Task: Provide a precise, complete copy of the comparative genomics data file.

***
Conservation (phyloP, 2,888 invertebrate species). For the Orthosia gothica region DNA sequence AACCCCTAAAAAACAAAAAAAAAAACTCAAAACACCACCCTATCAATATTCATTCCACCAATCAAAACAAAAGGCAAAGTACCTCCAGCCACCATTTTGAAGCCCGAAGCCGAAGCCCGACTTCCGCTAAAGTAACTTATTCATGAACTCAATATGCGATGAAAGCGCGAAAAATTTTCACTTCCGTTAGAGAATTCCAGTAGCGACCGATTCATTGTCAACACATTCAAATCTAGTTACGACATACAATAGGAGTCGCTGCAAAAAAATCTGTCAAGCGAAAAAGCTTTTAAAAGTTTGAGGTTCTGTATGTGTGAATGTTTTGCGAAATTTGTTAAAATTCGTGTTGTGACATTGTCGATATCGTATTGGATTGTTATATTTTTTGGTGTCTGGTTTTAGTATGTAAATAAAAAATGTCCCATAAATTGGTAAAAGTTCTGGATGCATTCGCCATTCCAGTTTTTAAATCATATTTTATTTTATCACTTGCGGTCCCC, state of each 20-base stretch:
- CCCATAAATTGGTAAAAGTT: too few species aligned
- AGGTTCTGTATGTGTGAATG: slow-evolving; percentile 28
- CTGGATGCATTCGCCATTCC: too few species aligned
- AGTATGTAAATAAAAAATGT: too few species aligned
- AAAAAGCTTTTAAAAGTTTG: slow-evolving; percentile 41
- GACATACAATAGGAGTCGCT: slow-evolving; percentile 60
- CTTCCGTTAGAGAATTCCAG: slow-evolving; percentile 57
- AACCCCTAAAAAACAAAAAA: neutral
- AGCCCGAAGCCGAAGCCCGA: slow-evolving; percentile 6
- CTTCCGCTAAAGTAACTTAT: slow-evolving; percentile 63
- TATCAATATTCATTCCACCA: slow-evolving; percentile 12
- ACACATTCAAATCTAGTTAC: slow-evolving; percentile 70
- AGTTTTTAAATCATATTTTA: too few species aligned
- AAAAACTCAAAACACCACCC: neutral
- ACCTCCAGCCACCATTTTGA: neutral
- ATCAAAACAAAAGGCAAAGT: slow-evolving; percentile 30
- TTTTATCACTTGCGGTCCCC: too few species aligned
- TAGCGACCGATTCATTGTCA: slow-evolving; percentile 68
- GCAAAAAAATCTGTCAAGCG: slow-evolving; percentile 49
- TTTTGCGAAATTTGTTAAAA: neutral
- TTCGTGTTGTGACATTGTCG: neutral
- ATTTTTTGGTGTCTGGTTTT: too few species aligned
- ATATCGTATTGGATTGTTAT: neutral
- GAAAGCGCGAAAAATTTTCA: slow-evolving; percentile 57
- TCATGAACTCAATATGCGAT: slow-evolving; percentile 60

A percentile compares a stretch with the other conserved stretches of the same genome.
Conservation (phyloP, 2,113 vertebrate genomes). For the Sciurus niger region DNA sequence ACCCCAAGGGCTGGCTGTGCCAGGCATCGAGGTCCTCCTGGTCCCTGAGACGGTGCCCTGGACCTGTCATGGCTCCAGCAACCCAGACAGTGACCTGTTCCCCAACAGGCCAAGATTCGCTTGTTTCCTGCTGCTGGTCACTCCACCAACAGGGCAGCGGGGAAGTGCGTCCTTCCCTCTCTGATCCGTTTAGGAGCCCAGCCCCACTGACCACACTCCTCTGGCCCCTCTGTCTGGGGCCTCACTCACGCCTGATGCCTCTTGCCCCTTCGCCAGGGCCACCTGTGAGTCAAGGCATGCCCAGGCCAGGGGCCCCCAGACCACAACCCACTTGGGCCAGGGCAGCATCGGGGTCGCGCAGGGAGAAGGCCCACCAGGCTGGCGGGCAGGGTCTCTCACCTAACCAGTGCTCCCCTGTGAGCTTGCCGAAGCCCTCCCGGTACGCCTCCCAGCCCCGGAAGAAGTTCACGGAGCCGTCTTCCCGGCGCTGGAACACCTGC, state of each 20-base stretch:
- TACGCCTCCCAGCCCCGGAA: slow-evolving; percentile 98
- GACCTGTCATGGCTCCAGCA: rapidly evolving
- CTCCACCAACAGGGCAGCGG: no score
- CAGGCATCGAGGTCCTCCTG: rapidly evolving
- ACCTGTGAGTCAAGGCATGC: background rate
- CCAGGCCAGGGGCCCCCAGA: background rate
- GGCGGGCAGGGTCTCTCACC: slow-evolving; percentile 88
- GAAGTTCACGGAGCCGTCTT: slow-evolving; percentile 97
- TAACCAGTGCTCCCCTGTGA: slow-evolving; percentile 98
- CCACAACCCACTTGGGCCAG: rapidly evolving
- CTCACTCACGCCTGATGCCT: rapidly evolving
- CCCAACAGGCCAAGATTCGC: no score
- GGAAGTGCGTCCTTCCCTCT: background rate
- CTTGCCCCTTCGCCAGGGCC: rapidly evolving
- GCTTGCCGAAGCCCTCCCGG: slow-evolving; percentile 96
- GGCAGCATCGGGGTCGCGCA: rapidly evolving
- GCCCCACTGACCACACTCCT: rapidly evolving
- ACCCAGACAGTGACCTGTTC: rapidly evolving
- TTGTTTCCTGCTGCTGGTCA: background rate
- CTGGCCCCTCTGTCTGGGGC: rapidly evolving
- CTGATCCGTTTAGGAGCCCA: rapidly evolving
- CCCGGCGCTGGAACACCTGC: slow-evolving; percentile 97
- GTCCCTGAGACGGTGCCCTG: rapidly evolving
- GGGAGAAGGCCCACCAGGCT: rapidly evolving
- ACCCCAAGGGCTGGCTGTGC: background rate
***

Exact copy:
Conservation (phyloP, 2,888 invertebrate species). For the Orthosia gothica region DNA sequence AACCCCTAAAAAACAAAAAAAAAAACTCAAAACACCACCCTATCAATATTCATTCCACCAATCAAAACAAAAGGCAAAGTACCTCCAGCCACCATTTTGAAGCCCGAAGCCGAAGCCCGACTTCCGCTAAAGTAACTTATTCATGAACTCAATATGCGATGAAAGCGCGAAAAATTTTCACTTCCGTTAGAGAATTCCAGTAGCGACCGATTCATTGTCAACACATTCAAATCTAGTTACGACATACAATAGGAGTCGCTGCAAAAAAATCTGTCAAGCGAAAAAGCTTTTAAAAGTTTGAGGTTCTGTATGTGTGAATGTTTTGCGAAATTTGTTAAAATTCGTGTTGTGACATTGTCGATATCGTATTGGATTGTTATATTTTTTGGTGTCTGGTTTTAGTATGTAAATAAAAAATGTCCCATAAATTGGTAAAAGTTCTGGATGCATTCGCCATTCCAGTTTTTAAATCATATTTTATTTTATCACTTGCGGTCCCC, state of each 20-base stretch:
- CCCATAAATTGGTAAAAGTT: too few species aligned
- AGGTTCTGTATGTGTGAATG: slow-evolving; percentile 28
- CTGGATGCATTCGCCATTCC: too few species aligned
- AGTATGTAAATAAAAAATGT: too few species aligned
- AAAAAGCTTTTAAAAGTTTG: slow-evolving; percentile 41
- GACATACAATAGGAGTCGCT: slow-evolving; percentile 60
- CTTCCGTTAGAGAATTCCAG: slow-evolving; percentile 57
- AACCCCTAAAAAACAAAAAA: neutral
- AGCCCGAAGCCGAAGCCCGA: slow-evolving; percentile 6
- CTTCCGCTAAAGTAACTTAT: slow-evolving; percentile 63
- TATCAATATTCATTCCACCA: slow-evolving; percentile 12
- ACACATTCAAATCTAGTTAC: slow-evolving; percentile 70
- AGTTTTTAAATCATATTTTA: too few species aligned
- AAAAACTCAAAACACCACCC: neutral
- ACCTCCAGCCACCATTTTGA: neutral
- ATCAAAACAAAAGGCAAAGT: slow-evolving; percentile 30
- TTTTATCACTTGCGGTCCCC: too few species aligned
- TAGCGACCGATTCATTGTCA: slow-evolving; percentile 68
- GCAAAAAAATCTGTCAAGCG: slow-evolving; percentile 49
- TTTTGCGAAATTTGTTAAAA: neutral
- TTCGTGTTGTGACATTGTCG: neutral
- ATTTTTTGGTGTCTGGTTTT: too few species aligned
- ATATCGTATTGGATTGTTAT: neutral
- GAAAGCGCGAAAAATTTTCA: slow-evolving; percentile 57
- TCATGAACTCAATATGCGAT: slow-evolving; percentile 60

A percentile compares a stretch with the other conserved stretches of the same genome.
Conservation (phyloP, 2,113 vertebrate genomes). For the Sciurus niger region DNA sequence ACCCCAAGGGCTGGCTGTGCCAGGCATCGAGGTCCTCCTGGTCCCTGAGACGGTGCCCTGGACCTGTCATGGCTCCAGCAACCCAGACAGTGACCTGTTCCCCAACAGGCCAAGATTCGCTTGTTTCCTGCTGCTGGTCACTCCACCAACAGGGCAGCGGGGAAGTGCGTCCTTCCCTCTCTGATCCGTTTAGGAGCCCAGCCCCACTGACCACACTCCTCTGGCCCCTCTGTCTGGGGCCTCACTCACGCCTGATGCCTCTTGCCCCTTCGCCAGGGCCACCTGTGAGTCAAGGCATGCCCAGGCCAGGGGCCCCCAGACCACAACCCACTTGGGCCAGGGCAGCATCGGGGTCGCGCAGGGAGAAGGCCCACCAGGCTGGCGGGCAGGGTCTCTCACCTAACCAGTGCTCCCCTGTGAGCTTGCCGAAGCCCTCCCGGTACGCCTCCCAGCCCCGGAAGAAGTTCACGGAGCCGTCTTCCCGGCGCTGGAACACCTGC, state of each 20-base stretch:
- TACGCCTCCCAGCCCCGGAA: slow-evolving; percentile 98
- GACCTGTCATGGCTCCAGCA: rapidly evolving
- CTCCACCAACAGGGCAGCGG: no score
- CAGGCATCGAGGTCCTCCTG: rapidly evolving
- ACCTGTGAGTCAAGGCATGC: background rate
- CCAGGCCAGGGGCCCCCAGA: background rate
- GGCGGGCAGGGTCTCTCACC: slow-evolving; percentile 88
- GAAGTTCACGGAGCCGTCTT: slow-evolving; percentile 97
- TAACCAGTGCTCCCCTGTGA: slow-evolving; percentile 98
- CCACAACCCACTTGGGCCAG: rapidly evolving
- CTCACTCACGCCTGATGCCT: rapidly evolving
- CCCAACAGGCCAAGATTCGC: no score
- GGAAGTGCGTCCTTCCCTCT: background rate
- CTTGCCCCTTCGCCAGGGCC: rapidly evolving
- GCTTGCCGAAGCCCTCCCGG: slow-evolving; percentile 96
- GGCAGCATCGGGGTCGCGCA: rapidly evolving
- GCCCCACTGACCACACTCCT: rapidly evolving
- ACCCAGACAGTGACCTGTTC: rapidly evolving
- TTGTTTCCTGCTGCTGGTCA: background rate
- CTGGCCCCTCTGTCTGGGGC: rapidly evolving
- CTGATCCGTTTAGGAGCCCA: rapidly evolving
- CCCGGCGCTGGAACACCTGC: slow-evolving; percentile 97
- GTCCCTGAGACGGTGCCCTG: rapidly evolving
- GGGAGAAGGCCCACCAGGCT: rapidly evolving
- ACCCCAAGGGCTGGCTGTGC: background rate